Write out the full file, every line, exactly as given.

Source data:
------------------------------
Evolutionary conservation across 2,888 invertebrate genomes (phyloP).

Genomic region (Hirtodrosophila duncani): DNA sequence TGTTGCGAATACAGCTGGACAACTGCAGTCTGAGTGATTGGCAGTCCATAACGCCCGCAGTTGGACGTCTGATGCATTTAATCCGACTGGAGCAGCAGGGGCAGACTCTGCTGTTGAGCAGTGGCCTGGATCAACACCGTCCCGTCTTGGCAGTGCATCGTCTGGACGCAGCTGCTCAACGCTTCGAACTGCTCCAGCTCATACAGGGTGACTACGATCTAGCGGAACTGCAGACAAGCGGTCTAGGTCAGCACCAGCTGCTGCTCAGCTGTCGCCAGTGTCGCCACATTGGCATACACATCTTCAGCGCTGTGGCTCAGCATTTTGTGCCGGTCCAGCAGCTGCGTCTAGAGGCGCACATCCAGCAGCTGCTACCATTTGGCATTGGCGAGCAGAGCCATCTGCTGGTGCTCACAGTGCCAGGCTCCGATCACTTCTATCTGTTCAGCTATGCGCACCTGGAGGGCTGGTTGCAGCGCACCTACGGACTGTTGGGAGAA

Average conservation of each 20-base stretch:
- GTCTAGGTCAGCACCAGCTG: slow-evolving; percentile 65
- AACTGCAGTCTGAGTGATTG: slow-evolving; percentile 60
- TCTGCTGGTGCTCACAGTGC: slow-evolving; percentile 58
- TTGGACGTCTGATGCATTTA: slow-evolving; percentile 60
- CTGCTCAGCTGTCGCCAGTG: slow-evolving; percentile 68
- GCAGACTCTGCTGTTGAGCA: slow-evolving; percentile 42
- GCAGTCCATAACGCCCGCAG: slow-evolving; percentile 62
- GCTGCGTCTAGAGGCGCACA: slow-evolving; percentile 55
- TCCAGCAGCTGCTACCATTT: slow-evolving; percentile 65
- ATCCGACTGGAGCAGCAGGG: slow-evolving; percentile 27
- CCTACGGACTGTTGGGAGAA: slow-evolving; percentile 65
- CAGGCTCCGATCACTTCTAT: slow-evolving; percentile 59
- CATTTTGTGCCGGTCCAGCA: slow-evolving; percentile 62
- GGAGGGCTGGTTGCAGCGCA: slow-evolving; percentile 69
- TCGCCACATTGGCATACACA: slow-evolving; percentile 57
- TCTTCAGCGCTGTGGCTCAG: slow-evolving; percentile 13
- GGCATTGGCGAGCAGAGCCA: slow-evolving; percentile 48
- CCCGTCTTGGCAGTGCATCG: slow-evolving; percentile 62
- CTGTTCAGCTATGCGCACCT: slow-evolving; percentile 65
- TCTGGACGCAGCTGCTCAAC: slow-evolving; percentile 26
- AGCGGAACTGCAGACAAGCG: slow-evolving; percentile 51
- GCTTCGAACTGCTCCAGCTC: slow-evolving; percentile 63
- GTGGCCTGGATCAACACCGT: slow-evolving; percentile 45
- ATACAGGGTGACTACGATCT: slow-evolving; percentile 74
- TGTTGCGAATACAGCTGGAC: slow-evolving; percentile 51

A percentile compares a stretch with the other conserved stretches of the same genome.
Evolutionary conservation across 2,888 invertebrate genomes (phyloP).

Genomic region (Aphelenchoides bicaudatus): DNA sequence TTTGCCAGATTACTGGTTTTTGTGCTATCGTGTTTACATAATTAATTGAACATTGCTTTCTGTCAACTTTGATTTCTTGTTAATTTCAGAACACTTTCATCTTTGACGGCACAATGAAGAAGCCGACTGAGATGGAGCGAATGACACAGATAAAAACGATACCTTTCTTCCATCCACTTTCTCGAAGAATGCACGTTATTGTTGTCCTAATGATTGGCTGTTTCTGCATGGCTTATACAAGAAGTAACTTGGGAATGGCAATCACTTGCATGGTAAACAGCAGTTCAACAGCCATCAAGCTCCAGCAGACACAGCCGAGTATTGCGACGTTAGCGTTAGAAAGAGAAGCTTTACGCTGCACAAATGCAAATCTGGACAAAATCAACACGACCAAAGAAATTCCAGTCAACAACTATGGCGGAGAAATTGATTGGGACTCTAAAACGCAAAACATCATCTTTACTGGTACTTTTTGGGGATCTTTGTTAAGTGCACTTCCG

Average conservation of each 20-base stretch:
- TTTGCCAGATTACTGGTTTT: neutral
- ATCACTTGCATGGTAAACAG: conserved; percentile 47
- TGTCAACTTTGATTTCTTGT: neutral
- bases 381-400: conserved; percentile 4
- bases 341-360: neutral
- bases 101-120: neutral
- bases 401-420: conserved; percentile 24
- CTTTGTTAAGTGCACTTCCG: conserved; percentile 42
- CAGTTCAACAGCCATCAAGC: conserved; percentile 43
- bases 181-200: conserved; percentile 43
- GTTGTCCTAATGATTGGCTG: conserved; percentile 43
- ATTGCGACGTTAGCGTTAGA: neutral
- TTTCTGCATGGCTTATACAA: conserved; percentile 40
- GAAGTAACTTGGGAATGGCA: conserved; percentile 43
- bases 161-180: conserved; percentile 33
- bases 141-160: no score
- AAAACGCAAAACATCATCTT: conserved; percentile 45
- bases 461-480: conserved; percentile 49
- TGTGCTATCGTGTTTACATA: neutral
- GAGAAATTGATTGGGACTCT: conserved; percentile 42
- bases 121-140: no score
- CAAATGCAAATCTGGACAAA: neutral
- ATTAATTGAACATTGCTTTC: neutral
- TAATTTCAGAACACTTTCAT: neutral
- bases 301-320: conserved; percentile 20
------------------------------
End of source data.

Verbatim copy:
Evolutionary conservation across 2,888 invertebrate genomes (phyloP).

Genomic region (Hirtodrosophila duncani): DNA sequence TGTTGCGAATACAGCTGGACAACTGCAGTCTGAGTGATTGGCAGTCCATAACGCCCGCAGTTGGACGTCTGATGCATTTAATCCGACTGGAGCAGCAGGGGCAGACTCTGCTGTTGAGCAGTGGCCTGGATCAACACCGTCCCGTCTTGGCAGTGCATCGTCTGGACGCAGCTGCTCAACGCTTCGAACTGCTCCAGCTCATACAGGGTGACTACGATCTAGCGGAACTGCAGACAAGCGGTCTAGGTCAGCACCAGCTGCTGCTCAGCTGTCGCCAGTGTCGCCACATTGGCATACACATCTTCAGCGCTGTGGCTCAGCATTTTGTGCCGGTCCAGCAGCTGCGTCTAGAGGCGCACATCCAGCAGCTGCTACCATTTGGCATTGGCGAGCAGAGCCATCTGCTGGTGCTCACAGTGCCAGGCTCCGATCACTTCTATCTGTTCAGCTATGCGCACCTGGAGGGCTGGTTGCAGCGCACCTACGGACTGTTGGGAGAA

Average conservation of each 20-base stretch:
- GTCTAGGTCAGCACCAGCTG: slow-evolving; percentile 65
- AACTGCAGTCTGAGTGATTG: slow-evolving; percentile 60
- TCTGCTGGTGCTCACAGTGC: slow-evolving; percentile 58
- TTGGACGTCTGATGCATTTA: slow-evolving; percentile 60
- CTGCTCAGCTGTCGCCAGTG: slow-evolving; percentile 68
- GCAGACTCTGCTGTTGAGCA: slow-evolving; percentile 42
- GCAGTCCATAACGCCCGCAG: slow-evolving; percentile 62
- GCTGCGTCTAGAGGCGCACA: slow-evolving; percentile 55
- TCCAGCAGCTGCTACCATTT: slow-evolving; percentile 65
- ATCCGACTGGAGCAGCAGGG: slow-evolving; percentile 27
- CCTACGGACTGTTGGGAGAA: slow-evolving; percentile 65
- CAGGCTCCGATCACTTCTAT: slow-evolving; percentile 59
- CATTTTGTGCCGGTCCAGCA: slow-evolving; percentile 62
- GGAGGGCTGGTTGCAGCGCA: slow-evolving; percentile 69
- TCGCCACATTGGCATACACA: slow-evolving; percentile 57
- TCTTCAGCGCTGTGGCTCAG: slow-evolving; percentile 13
- GGCATTGGCGAGCAGAGCCA: slow-evolving; percentile 48
- CCCGTCTTGGCAGTGCATCG: slow-evolving; percentile 62
- CTGTTCAGCTATGCGCACCT: slow-evolving; percentile 65
- TCTGGACGCAGCTGCTCAAC: slow-evolving; percentile 26
- AGCGGAACTGCAGACAAGCG: slow-evolving; percentile 51
- GCTTCGAACTGCTCCAGCTC: slow-evolving; percentile 63
- GTGGCCTGGATCAACACCGT: slow-evolving; percentile 45
- ATACAGGGTGACTACGATCT: slow-evolving; percentile 74
- TGTTGCGAATACAGCTGGAC: slow-evolving; percentile 51

A percentile compares a stretch with the other conserved stretches of the same genome.
Evolutionary conservation across 2,888 invertebrate genomes (phyloP).

Genomic region (Aphelenchoides bicaudatus): DNA sequence TTTGCCAGATTACTGGTTTTTGTGCTATCGTGTTTACATAATTAATTGAACATTGCTTTCTGTCAACTTTGATTTCTTGTTAATTTCAGAACACTTTCATCTTTGACGGCACAATGAAGAAGCCGACTGAGATGGAGCGAATGACACAGATAAAAACGATACCTTTCTTCCATCCACTTTCTCGAAGAATGCACGTTATTGTTGTCCTAATGATTGGCTGTTTCTGCATGGCTTATACAAGAAGTAACTTGGGAATGGCAATCACTTGCATGGTAAACAGCAGTTCAACAGCCATCAAGCTCCAGCAGACACAGCCGAGTATTGCGACGTTAGCGTTAGAAAGAGAAGCTTTACGCTGCACAAATGCAAATCTGGACAAAATCAACACGACCAAAGAAATTCCAGTCAACAACTATGGCGGAGAAATTGATTGGGACTCTAAAACGCAAAACATCATCTTTACTGGTACTTTTTGGGGATCTTTGTTAAGTGCACTTCCG

Average conservation of each 20-base stretch:
- TTTGCCAGATTACTGGTTTT: neutral
- ATCACTTGCATGGTAAACAG: conserved; percentile 47
- TGTCAACTTTGATTTCTTGT: neutral
- bases 381-400: conserved; percentile 4
- bases 341-360: neutral
- bases 101-120: neutral
- bases 401-420: conserved; percentile 24
- CTTTGTTAAGTGCACTTCCG: conserved; percentile 42
- CAGTTCAACAGCCATCAAGC: conserved; percentile 43
- bases 181-200: conserved; percentile 43
- GTTGTCCTAATGATTGGCTG: conserved; percentile 43
- ATTGCGACGTTAGCGTTAGA: neutral
- TTTCTGCATGGCTTATACAA: conserved; percentile 40
- GAAGTAACTTGGGAATGGCA: conserved; percentile 43
- bases 161-180: conserved; percentile 33
- bases 141-160: no score
- AAAACGCAAAACATCATCTT: conserved; percentile 45
- bases 461-480: conserved; percentile 49
- TGTGCTATCGTGTTTACATA: neutral
- GAGAAATTGATTGGGACTCT: conserved; percentile 42
- bases 121-140: no score
- CAAATGCAAATCTGGACAAA: neutral
- ATTAATTGAACATTGCTTTC: neutral
- TAATTTCAGAACACTTTCAT: neutral
- bases 301-320: conserved; percentile 20